Cancer survival in the UK has improved since 1995, although it still lags behind other high-income countries, according to new analysis.
The study by the International Cancer Benchmarking Partnership (ICBP), which is managed by Cancer Research UK., published in Lancet Oncology, looked at 3.9 million cancer cases between 1995 and 2014, in seven comparable countries (Australia, Canada, Denmark, Ireland, New Zealand, Norway and the UK).
This is the first international study to look at changes in cancer survival alongside incidence and mortality for cancers of the oesophagus, stomach, colon, rectum, pancreas, lung and ovary. Exploring these three key measures allows us to better understand how countries like the UK compare in the prevention, diagnosis and treatment of different cancers.
Encouragingly, one-year and five-year survival has improved across all seven cancer sites in the UK across the 20-year period. Five-year survival for rectal cancer in the UK rose by 14 percentage points** since 1995, from 48% to 62%. The UK also has one of the highest increases in five-year survival – almost 12 percentage points – across all countries for colon cancer. This can potentially be attributed to advances in treatment such as better surgery, among other factors.
Additionally, one-year survival for lung, ovarian and oesophageal cancer all increased by around 15 percentage points in the last 20 years. Though great progress has been made, the UK remains near the bottom of the rankings, and has not yet caught up with the other countries.
Cancer Research UK’s clinical adviser, John Butler, who co-authored the study and is a consultant surgeon at the Royal Marsden, said: “There isn’t one specific reason why survival in the UK has improved – it’s a combination of many different factors. Over the last twenty years we’ve seen improvements in cancer planning, development of national cancer strategies and the rollout of new diagnostic and treatment services.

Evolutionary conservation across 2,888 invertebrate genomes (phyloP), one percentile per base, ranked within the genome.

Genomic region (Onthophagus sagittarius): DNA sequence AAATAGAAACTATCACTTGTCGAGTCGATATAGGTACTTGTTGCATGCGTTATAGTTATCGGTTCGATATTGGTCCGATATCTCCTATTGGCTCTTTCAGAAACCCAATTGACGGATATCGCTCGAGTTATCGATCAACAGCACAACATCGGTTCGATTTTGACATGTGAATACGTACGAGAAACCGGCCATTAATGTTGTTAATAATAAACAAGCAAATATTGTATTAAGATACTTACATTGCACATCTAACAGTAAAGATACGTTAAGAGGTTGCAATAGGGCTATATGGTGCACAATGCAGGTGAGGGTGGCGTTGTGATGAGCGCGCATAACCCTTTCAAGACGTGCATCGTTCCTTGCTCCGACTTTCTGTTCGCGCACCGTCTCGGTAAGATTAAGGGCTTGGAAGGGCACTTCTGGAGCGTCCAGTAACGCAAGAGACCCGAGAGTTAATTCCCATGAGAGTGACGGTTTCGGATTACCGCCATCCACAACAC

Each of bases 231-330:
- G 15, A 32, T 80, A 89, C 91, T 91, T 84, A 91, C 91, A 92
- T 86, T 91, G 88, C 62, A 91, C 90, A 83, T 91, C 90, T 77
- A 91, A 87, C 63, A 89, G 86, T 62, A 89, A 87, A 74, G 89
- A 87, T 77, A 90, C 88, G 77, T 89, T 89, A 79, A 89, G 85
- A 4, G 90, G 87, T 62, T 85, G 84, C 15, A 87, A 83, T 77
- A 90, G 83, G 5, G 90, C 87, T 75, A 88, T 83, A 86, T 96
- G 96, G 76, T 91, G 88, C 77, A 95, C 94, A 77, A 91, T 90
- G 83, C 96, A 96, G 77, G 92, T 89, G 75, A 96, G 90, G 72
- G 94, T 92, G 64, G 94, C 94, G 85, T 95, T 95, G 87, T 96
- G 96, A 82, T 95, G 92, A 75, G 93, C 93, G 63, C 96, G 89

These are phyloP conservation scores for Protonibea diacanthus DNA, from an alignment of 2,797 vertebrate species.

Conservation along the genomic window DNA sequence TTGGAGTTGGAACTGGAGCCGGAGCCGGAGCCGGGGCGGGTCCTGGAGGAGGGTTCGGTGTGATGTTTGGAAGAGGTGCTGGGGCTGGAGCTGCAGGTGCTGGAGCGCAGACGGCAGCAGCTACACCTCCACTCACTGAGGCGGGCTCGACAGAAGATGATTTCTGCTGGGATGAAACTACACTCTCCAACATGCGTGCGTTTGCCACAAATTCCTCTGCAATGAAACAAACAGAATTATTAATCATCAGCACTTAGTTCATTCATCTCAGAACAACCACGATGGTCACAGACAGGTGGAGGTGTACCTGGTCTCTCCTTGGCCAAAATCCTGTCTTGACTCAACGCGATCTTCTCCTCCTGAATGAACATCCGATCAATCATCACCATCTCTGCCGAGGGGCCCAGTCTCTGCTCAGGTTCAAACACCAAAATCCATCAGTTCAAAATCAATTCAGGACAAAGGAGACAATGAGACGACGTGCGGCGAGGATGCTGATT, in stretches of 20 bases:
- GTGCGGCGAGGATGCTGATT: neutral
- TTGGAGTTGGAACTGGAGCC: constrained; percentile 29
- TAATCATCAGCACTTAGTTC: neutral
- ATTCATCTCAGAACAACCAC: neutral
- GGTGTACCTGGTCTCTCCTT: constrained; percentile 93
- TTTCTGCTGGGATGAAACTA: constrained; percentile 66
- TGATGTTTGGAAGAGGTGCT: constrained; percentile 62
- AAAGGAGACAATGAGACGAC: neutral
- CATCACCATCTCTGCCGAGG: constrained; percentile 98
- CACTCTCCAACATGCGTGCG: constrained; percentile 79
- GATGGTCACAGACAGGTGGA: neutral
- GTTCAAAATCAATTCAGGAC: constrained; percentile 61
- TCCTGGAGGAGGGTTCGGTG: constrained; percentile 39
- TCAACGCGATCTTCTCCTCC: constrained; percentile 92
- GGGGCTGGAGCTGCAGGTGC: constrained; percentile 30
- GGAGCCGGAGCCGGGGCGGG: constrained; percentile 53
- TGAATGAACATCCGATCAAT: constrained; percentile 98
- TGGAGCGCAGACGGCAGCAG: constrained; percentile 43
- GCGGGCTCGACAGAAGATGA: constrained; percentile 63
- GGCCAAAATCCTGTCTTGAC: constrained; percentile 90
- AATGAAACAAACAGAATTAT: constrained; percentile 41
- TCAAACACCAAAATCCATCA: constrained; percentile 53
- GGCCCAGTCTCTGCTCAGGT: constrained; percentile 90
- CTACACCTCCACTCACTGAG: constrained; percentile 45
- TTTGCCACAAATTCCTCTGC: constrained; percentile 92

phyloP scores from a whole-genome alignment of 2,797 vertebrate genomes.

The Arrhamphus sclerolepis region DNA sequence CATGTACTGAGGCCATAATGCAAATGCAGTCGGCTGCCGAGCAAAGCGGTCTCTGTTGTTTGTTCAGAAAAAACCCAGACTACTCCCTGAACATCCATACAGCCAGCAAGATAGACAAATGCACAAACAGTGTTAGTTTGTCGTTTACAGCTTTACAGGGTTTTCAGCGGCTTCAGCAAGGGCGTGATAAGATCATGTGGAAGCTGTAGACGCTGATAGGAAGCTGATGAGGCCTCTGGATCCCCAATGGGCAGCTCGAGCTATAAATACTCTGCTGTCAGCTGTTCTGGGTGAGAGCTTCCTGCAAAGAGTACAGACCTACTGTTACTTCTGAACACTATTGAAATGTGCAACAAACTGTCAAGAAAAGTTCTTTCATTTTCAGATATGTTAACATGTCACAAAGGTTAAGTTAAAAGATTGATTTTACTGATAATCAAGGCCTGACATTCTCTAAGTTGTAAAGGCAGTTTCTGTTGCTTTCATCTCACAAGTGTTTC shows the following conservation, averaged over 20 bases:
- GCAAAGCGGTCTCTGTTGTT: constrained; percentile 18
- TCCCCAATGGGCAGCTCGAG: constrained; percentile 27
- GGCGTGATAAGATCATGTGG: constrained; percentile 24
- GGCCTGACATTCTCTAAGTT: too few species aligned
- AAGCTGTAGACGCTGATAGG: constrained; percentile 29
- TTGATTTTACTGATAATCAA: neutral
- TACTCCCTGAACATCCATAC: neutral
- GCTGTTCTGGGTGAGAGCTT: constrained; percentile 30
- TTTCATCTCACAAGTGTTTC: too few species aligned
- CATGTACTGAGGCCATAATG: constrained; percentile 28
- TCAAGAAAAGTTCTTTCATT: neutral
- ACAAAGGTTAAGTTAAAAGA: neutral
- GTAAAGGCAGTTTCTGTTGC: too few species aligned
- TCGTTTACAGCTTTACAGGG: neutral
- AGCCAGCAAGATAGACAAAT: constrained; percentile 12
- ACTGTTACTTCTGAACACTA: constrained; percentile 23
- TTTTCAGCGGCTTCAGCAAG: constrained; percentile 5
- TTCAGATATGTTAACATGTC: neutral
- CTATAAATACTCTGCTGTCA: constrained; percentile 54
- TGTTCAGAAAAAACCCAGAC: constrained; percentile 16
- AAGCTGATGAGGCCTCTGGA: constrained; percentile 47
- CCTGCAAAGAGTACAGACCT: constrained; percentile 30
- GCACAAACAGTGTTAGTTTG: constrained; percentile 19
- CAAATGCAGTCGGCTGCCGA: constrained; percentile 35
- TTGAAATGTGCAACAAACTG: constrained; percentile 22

“More people than ever before are surviving cancer thanks to research and targeted improvements in care. But, while we’re on the right track, the numbers show we can certainly do better.” –
Sara Hiom, Cancer Research UK’s director of early diagnosis
Sara Hiom continues “We will not see the necessary improvements in diagnosis and access to treatment unless we have enough of the right staff across our NHS. Cancer Research UK has been calling for staff shortages to be addressed because, quite simply, it will give people a better chance of surviving their cancer. If we are to achieve world class cancer outcomes in the UK, then we need to see comparable investment in the NHS and the systems and innovations that support it. It’s never been a more crucial time for the Government to put new money where it matters.”
*Arnold M, et al, Progress in cancer control: survival, mortality and incidence in seven high-income countries 1995-2014, Lancet Oncology, (2019)
**Percentage point change refers to the absolute increase or decrease of a percentage (i.e. from 12% to 16% = 4% point increase). Percentage change refers to the proportional increase or decrease of a percentage or figure (i.e. from 12% to 16% = 33% increase)
The 5-year survival estimates for ICBP cancer types from 1995-2007 is demonstrated on the graphs below
You can view the Cancer Research UK press release in full here.